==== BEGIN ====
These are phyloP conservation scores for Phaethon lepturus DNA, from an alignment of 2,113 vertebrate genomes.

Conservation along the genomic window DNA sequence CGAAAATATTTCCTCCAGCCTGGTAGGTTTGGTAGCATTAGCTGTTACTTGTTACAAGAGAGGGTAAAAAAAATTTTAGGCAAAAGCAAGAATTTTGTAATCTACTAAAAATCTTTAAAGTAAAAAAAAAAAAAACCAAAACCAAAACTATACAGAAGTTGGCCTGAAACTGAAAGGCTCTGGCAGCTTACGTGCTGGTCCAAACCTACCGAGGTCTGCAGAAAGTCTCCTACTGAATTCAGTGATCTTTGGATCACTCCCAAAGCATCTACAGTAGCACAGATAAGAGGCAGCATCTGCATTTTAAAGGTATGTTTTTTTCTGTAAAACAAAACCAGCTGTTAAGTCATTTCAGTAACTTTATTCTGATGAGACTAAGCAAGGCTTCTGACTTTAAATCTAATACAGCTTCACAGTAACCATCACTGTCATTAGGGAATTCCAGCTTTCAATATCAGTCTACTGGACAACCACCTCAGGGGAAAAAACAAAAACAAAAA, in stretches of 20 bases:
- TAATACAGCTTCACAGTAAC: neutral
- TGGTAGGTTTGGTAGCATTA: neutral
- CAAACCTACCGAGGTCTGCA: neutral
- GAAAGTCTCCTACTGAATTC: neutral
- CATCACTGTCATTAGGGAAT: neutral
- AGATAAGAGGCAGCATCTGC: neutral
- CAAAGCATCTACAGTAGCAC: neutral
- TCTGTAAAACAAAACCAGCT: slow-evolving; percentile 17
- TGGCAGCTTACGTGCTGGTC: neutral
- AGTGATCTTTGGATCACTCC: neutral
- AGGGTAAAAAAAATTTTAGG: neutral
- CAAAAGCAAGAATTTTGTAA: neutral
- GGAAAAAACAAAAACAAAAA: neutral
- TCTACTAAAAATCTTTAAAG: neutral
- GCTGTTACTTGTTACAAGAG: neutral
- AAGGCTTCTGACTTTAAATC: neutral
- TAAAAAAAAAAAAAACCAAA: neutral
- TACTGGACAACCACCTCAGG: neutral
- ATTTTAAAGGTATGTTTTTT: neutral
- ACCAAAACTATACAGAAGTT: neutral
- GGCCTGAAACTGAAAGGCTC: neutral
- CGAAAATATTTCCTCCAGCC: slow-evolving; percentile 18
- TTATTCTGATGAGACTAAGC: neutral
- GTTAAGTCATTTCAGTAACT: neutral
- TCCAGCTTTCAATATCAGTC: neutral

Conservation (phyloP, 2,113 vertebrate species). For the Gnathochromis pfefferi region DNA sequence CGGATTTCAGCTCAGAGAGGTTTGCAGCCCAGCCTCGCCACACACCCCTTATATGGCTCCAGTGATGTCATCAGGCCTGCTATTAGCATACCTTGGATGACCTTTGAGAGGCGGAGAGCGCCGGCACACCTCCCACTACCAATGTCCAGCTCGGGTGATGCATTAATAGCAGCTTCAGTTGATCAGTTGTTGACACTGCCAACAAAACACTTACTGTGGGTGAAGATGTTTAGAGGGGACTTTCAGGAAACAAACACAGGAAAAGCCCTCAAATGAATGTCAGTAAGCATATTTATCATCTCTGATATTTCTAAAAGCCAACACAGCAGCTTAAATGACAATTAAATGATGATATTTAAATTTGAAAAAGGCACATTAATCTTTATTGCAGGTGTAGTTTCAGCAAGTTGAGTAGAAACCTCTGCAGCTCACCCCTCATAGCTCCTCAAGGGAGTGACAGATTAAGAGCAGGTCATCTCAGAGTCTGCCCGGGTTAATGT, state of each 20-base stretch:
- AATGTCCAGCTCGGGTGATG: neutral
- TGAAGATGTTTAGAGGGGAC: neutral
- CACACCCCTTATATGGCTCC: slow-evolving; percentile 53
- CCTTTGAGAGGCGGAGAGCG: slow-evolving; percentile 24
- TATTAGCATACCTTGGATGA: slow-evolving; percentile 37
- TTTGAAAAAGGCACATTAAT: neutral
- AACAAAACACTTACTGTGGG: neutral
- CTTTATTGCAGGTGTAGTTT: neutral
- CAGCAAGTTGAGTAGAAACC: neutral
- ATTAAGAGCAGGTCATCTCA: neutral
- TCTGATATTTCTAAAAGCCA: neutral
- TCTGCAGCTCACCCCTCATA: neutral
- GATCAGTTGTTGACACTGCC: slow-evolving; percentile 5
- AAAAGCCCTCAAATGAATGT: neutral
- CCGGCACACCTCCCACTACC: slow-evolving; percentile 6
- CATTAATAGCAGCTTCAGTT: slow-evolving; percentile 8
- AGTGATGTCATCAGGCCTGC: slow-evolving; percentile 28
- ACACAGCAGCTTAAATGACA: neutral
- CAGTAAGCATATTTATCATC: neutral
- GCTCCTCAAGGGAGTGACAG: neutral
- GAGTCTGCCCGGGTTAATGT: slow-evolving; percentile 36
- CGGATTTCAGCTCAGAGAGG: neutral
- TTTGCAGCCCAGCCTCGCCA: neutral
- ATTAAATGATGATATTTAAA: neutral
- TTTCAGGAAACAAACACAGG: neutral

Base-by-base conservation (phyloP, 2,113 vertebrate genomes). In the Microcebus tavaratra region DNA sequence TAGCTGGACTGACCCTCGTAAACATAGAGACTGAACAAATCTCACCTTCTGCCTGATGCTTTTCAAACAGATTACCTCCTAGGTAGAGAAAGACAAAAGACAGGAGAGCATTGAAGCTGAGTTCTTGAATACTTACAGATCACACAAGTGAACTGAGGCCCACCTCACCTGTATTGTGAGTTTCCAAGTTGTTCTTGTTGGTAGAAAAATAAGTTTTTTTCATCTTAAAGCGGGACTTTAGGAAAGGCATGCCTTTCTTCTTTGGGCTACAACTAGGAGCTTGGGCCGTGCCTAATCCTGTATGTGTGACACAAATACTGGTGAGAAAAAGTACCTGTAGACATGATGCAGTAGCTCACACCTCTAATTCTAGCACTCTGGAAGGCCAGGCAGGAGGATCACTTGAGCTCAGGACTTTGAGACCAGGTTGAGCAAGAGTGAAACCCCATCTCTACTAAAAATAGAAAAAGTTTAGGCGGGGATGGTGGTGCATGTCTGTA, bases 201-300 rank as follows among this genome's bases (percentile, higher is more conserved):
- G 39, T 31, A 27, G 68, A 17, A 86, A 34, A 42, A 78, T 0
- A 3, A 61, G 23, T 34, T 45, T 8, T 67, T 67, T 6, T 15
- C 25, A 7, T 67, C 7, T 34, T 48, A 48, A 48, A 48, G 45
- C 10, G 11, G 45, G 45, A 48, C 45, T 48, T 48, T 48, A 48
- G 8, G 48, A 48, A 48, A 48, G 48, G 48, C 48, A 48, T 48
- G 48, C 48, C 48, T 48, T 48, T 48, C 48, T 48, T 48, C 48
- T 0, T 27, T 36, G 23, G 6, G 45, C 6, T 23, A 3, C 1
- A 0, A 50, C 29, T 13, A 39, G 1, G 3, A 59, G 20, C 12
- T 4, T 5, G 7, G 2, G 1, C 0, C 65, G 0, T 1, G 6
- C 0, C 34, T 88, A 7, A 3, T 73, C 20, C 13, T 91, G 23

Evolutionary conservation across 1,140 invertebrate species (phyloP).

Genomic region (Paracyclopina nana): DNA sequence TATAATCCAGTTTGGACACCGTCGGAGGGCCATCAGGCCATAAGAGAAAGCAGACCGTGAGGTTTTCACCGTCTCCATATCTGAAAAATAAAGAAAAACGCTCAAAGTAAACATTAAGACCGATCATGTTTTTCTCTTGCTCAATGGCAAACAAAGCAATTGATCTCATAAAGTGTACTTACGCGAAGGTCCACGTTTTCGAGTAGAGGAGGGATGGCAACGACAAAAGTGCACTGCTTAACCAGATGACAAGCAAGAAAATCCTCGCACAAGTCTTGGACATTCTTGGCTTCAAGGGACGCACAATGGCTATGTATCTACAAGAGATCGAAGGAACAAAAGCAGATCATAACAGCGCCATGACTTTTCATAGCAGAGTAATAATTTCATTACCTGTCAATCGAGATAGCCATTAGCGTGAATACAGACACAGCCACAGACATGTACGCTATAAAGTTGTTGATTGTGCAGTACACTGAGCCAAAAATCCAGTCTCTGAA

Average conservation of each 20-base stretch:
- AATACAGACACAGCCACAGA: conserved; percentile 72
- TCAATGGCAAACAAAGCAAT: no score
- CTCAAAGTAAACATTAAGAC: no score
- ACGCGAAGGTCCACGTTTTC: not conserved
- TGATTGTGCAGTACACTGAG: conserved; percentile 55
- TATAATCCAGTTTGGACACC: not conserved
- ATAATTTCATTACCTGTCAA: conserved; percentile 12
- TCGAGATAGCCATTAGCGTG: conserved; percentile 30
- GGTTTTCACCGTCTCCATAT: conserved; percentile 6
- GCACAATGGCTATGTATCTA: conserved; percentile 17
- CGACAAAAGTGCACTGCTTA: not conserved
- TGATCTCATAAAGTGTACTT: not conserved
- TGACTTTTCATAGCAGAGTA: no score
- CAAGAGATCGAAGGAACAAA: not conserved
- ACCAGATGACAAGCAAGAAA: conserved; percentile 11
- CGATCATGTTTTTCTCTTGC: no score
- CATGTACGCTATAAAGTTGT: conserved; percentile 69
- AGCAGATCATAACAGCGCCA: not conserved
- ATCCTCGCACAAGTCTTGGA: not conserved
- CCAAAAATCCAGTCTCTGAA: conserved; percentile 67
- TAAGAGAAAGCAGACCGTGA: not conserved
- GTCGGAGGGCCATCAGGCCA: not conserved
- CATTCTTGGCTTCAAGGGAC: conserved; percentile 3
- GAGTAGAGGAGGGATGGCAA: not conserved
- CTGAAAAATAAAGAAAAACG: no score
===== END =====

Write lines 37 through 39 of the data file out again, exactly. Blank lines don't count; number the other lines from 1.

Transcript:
- CAGCAAGTTGAGTAGAAACC: neutral
- ATTAAGAGCAGGTCATCTCA: neutral
- TCTGATATTTCTAAAAGCCA: neutral